Monday, March 28, 2005

Corruption watch, N.O. insurance dealingsā€¦

Gordon Russell of the T-P publicized a patronage system that is shameful at best. We can only hope for a steady and embarrassing drumbeat for correction as schemes like this come to light:

Over the past decade, various agencies of New Orleans city government have paid political operative Philip Baptiste hundreds of thousands of dollars for his advice on insurance matters.

What makes Baptiste's earnings remarkable is that they easily outstrip those of many full-time insurance agents. Not bad for a man known mainly for his political activism and his stewardship of a local housing and job-training nonprofit group. In fact, an observer might have a hard time figuring out that Baptiste, who in the 1960s became one of the first African-Americans in Louisiana to get an insurance license, is in the business at all these days.

Consider this: Baptiste's insurance brokerage is not listed in the phone book, nor is there a sign marking its physical location in Baptiste's Pontchartrain Park home. By his own estimation, he spends three or four hours per week on insurance, according to a recent court deposition.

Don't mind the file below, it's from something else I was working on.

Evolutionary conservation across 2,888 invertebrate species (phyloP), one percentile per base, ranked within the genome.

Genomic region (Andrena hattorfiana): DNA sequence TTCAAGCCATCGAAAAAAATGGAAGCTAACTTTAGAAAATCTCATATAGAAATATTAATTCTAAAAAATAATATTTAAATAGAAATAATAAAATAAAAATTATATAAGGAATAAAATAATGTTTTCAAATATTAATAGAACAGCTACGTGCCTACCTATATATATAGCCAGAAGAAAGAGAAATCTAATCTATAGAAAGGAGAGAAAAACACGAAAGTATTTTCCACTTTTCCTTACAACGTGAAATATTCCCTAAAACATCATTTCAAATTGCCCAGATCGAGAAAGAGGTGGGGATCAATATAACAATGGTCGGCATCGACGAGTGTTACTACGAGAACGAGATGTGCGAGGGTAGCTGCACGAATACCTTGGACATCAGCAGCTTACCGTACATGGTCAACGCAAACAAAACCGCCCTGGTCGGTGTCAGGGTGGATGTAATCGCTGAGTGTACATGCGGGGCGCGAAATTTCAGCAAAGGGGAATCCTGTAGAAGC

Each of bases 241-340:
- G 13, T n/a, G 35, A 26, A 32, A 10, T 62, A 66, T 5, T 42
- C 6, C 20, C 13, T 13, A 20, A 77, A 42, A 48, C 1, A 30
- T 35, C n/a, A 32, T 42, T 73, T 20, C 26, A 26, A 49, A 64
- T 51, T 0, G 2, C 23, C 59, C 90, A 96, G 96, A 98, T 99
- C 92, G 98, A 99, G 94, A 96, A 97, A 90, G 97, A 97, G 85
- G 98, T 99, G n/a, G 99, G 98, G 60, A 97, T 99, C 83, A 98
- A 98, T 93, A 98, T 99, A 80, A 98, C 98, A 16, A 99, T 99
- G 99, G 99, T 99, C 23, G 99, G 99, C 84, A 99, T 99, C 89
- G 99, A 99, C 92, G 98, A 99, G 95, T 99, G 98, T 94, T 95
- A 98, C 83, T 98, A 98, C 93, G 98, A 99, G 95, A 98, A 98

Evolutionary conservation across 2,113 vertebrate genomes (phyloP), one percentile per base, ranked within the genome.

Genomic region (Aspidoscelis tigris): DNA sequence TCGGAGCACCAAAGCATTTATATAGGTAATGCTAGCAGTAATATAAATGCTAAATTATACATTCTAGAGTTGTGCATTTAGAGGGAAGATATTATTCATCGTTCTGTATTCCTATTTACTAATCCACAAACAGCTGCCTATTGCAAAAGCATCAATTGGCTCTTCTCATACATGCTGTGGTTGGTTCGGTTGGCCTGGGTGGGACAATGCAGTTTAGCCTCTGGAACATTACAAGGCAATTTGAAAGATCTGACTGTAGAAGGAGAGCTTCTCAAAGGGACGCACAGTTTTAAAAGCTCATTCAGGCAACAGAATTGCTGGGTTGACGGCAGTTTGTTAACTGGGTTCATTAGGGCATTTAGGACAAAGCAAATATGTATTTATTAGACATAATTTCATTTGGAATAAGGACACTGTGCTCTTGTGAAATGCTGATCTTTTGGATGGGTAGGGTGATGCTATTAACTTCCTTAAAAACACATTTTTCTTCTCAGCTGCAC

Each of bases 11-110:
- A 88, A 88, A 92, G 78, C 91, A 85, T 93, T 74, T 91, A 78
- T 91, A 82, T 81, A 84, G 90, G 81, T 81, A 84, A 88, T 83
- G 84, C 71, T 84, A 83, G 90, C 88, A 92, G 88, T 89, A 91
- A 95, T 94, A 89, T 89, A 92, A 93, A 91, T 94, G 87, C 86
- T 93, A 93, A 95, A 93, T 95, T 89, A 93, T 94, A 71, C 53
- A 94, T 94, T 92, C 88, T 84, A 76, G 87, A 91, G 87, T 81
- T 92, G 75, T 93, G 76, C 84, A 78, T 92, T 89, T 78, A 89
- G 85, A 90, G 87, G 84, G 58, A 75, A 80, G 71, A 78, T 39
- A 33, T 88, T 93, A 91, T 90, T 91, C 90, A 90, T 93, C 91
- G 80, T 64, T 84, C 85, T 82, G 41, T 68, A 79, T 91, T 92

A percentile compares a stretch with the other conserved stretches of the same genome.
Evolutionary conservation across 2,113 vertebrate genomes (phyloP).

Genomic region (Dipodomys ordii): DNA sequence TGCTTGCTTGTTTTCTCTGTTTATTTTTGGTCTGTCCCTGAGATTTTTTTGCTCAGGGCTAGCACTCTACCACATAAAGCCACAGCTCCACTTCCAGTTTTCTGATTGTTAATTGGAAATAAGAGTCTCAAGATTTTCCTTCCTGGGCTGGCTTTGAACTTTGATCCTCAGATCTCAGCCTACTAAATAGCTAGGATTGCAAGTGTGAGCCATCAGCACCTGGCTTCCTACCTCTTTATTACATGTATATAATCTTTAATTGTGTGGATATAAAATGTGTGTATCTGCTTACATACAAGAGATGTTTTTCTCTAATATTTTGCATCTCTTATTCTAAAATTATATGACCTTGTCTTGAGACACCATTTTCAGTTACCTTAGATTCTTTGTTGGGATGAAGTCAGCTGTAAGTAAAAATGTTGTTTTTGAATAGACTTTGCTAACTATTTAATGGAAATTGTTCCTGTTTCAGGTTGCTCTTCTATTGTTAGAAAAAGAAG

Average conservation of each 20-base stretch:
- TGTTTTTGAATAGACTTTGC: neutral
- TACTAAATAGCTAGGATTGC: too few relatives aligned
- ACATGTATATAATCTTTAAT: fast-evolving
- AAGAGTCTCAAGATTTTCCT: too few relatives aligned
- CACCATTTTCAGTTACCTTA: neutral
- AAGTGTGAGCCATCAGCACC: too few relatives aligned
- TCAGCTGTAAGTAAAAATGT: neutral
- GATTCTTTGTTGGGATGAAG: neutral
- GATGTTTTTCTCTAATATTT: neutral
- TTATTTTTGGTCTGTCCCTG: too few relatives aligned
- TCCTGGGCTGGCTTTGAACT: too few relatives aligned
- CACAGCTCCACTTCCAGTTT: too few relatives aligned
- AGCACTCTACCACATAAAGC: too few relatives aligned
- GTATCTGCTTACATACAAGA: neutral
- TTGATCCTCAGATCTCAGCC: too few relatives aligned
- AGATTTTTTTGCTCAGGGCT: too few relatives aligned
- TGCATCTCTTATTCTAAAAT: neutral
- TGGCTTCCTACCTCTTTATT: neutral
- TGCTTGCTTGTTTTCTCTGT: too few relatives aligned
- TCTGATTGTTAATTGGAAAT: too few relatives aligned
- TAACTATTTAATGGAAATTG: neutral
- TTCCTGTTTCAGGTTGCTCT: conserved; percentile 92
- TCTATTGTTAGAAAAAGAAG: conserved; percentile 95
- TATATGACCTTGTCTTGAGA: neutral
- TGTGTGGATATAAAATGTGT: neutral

How has Baptiste managed to do so well in the insurance business with so little effort? The answer is classic New Orleans: political connections and a Byzantine insurance-buying process designed with patronage in mind.

Instead of seeking competitive bids or hiring a professional risk manager for a flat fee, New Orleans installs political insiders on so-called insurance "committees," which are composed of up to 12 people who are at least nominally in the business.

Traditionally, one member of a committee buys policies for the city and splits the commissions with his peers. The amounts each member receives can range from about $10,000 to $60,000 per year, for a total that amounted to about $500,000 last year.

Traditionally, mayors have given committee seats to supporters, who return the favor by making campaign donations.

"It's insider dealing as only Louisiana can do it," said Paul Equale, a Washington, D.C., consultant and former head of the Independent Insurance Agents & Brokers of America, the country's largest brokers' association.

The system dates back decades, perhaps longer, and though once common in many cities, it has fallen out of favor in most.


jbv's Competitive Edge 


Blogger oyster said...

This will require a lot of constant sunlight to disinfect.

10:17 PM  

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